The New Bankruptcy Law, the Means Test and You.

How does the 2005 bankruptcy law affect my chances in filing for bankruptcy?

The “new” law, entitled the Bankruptcy Abuse and Prevention Act of 2005, makes several significant changes to the prior law. The bottom line is that it makes it more difficult for consumers to file for personal bankruptcy in Massachusetts.

Nevertheless, out Middleton and Essex County clients have successfully filed for bankruptcy. An experienced bankruptcy attorney is more important than now, however.

Can I Still File for a Homestead and Keep my House?

Generally, yes. You have an automatic exemption under both state and federal law. However, if you have any significant equity in your home, you should get an experienced bankruptcy lawyer. You can exempt up to $500,000 if you do it right; you risk losing your home if you don’t.

What Are the Bankruptcy Law Changes?

First, there is the “Means Test.” The Means Test is designed to prevent high-income debtors from filing for chapter 7 bankruptcy. If you earn more than the median income you need to “pass” the test to qualify for bankruptcy. The Means Test can be complicated. We recommend anyone who files for bankruptcy to use an experienced attorney to be sure they will pass the test. Nevertheless, once you pass the Means Test, you should not have any problems with this issue before the Bankruptcy Court Trustee.

Second, the time between when a consumer may file for personal bankruptcy protection, or a fresh start, was extended from six years to eight years. This does not matter to most folks, but for some aggressive entrepreneurs, or folks who were unemployed, this change in the law can be detrimental.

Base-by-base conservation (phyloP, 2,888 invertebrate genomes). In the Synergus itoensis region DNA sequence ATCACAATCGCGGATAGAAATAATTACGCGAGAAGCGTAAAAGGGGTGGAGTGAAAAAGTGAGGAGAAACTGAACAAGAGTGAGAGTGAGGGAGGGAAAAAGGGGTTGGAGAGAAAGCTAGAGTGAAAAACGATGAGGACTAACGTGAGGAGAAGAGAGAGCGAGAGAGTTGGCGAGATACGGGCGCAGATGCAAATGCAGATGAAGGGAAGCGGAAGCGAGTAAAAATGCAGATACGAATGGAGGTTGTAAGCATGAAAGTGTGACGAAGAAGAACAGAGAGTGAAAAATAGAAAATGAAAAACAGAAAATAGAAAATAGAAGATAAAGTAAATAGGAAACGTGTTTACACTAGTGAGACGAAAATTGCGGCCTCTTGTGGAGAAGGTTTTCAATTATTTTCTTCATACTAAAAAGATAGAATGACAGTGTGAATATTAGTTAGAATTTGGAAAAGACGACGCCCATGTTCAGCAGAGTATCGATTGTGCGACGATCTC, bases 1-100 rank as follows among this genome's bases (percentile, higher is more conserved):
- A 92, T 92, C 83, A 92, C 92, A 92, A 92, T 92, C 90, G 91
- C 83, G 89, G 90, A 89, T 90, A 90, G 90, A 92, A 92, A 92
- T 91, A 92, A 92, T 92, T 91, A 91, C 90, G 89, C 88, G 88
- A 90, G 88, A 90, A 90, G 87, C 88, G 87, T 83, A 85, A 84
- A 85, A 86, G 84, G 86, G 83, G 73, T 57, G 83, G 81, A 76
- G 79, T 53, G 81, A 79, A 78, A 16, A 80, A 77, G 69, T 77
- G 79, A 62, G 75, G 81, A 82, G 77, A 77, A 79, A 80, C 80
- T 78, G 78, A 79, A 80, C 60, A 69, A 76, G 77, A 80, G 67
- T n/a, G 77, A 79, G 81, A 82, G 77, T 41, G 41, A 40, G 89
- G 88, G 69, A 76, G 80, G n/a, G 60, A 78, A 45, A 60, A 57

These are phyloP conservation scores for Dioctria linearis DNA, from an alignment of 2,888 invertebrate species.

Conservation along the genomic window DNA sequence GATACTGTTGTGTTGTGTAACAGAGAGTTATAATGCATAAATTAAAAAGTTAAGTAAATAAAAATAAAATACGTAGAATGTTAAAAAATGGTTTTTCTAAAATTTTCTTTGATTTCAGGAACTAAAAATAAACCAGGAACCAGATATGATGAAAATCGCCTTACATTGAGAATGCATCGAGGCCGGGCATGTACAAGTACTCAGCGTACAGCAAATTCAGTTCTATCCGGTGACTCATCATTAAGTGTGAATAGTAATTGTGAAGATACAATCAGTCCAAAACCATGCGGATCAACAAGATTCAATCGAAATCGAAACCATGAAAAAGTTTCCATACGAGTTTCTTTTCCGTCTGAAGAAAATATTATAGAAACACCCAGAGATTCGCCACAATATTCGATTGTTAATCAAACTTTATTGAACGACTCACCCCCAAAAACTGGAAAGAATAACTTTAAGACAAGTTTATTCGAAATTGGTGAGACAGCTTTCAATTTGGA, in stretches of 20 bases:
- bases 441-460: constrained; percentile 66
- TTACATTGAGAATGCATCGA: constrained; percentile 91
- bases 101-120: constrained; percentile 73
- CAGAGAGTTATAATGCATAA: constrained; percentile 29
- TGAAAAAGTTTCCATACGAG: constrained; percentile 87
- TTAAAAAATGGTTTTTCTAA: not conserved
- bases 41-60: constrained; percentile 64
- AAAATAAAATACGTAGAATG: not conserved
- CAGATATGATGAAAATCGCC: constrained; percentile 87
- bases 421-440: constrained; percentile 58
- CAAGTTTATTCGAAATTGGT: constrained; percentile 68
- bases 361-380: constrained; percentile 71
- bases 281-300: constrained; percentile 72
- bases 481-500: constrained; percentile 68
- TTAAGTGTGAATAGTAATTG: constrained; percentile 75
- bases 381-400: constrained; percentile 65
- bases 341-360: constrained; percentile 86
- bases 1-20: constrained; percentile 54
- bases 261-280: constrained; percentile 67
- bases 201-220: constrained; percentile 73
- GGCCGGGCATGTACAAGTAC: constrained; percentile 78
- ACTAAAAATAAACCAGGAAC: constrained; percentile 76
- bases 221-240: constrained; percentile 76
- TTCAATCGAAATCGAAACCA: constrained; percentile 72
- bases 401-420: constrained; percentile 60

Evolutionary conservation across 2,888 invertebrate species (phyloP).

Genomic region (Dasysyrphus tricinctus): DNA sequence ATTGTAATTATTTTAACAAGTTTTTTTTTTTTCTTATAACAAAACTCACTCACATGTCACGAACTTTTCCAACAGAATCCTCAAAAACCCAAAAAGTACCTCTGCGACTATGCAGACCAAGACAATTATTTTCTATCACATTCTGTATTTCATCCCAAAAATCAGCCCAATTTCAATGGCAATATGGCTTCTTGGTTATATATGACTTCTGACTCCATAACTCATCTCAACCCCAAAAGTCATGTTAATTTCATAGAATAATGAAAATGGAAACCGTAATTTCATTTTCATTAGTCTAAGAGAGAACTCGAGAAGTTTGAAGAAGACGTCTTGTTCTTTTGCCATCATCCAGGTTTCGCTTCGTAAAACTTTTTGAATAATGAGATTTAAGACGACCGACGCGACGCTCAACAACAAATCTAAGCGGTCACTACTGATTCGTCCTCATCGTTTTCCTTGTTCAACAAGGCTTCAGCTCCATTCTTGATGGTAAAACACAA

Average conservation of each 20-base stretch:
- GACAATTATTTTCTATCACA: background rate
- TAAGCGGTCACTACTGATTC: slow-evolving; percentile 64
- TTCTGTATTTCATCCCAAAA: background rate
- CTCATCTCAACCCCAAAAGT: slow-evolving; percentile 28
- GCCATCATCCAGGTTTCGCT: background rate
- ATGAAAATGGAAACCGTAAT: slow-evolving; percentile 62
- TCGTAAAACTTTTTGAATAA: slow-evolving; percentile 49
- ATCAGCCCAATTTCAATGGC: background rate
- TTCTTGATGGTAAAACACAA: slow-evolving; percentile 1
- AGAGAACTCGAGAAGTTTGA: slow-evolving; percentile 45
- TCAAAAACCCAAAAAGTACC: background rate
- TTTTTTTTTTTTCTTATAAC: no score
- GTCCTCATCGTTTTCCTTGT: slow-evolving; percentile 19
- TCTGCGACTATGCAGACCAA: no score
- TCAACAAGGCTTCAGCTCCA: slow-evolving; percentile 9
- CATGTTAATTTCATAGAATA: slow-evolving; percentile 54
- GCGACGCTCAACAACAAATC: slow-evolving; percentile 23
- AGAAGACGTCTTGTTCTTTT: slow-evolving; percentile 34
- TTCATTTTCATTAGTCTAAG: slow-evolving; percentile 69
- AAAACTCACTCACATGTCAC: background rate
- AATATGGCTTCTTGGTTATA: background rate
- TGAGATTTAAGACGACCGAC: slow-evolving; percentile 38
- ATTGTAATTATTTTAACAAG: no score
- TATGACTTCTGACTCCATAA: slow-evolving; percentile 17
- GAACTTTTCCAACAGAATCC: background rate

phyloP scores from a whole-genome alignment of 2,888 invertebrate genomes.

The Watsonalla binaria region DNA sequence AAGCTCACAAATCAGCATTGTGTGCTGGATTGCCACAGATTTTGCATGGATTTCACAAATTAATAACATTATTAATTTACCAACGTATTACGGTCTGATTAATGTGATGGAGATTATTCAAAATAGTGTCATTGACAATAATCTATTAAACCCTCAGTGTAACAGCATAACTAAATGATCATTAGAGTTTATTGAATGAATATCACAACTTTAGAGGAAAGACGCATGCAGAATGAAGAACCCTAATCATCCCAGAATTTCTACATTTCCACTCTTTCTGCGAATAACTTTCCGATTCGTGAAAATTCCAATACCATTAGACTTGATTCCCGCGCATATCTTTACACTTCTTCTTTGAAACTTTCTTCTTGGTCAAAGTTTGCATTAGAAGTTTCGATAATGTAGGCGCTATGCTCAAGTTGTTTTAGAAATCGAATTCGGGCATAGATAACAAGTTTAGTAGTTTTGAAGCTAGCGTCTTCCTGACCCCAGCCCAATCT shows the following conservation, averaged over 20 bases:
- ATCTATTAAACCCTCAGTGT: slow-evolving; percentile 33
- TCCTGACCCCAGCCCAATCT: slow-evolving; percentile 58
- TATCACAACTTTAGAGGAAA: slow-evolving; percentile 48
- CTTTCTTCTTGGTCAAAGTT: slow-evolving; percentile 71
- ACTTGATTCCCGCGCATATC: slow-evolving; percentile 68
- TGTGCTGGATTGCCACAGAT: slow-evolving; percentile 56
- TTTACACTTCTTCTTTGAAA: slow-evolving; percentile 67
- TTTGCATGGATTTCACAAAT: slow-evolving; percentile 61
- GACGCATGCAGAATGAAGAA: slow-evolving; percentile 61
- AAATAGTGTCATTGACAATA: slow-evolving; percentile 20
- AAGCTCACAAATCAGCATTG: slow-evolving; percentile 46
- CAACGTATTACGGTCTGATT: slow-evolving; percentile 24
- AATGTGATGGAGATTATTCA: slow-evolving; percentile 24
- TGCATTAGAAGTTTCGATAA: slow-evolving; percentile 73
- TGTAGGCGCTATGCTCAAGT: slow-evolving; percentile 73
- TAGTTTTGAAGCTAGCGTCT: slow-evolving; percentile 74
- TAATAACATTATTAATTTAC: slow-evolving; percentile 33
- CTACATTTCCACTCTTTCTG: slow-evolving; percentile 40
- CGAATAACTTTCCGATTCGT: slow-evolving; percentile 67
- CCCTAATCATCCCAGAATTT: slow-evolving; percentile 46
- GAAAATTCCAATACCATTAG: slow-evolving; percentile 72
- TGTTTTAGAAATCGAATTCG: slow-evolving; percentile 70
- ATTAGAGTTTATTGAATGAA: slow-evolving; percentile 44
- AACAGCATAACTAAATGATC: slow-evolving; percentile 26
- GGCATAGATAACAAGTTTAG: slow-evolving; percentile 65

Third, there are “assumptions of abuse” with the US Trustee must examine. Your income and expenses are reviewed relative to your deductions.

Fourth, there are the credit counseling and the financial management class. The counseling class is designed to make you sure you need to file before you do file. Any guess as to what lobbying group put this in the law? The class takes an hour or so, has a nominal cost, and is required before we file. The second class is needed to get the discharge. It takes a similar amount of time and costs about the same. The classes have been found to be more “administrative” than instructive, but again, are necessary!

Finally, there are other new restrictions, requirements, duties required of attorneys. All the more reason to hire an experienced bankruptcy lawyer.

Attorney Houten Is An Experienced Bankruptcy Lawyer

As mentioned above, the new law has numerous requirements for the attorney. We have to check documents including your tax return, your bank statements, your deed and homestead. We have to forward some documents, on a timely basis, to the US Trustee’s office before the creditor hearing. We have to dot the I’s and cross the t’s before we file. Your exemptions need to be perfectly listed, with the correct law cited for you to keep your property exempt. Your homestead, for example, may need to be updated.

Timothy Houten has been representing folks in Essex County since 1983. Call him for a free consultation.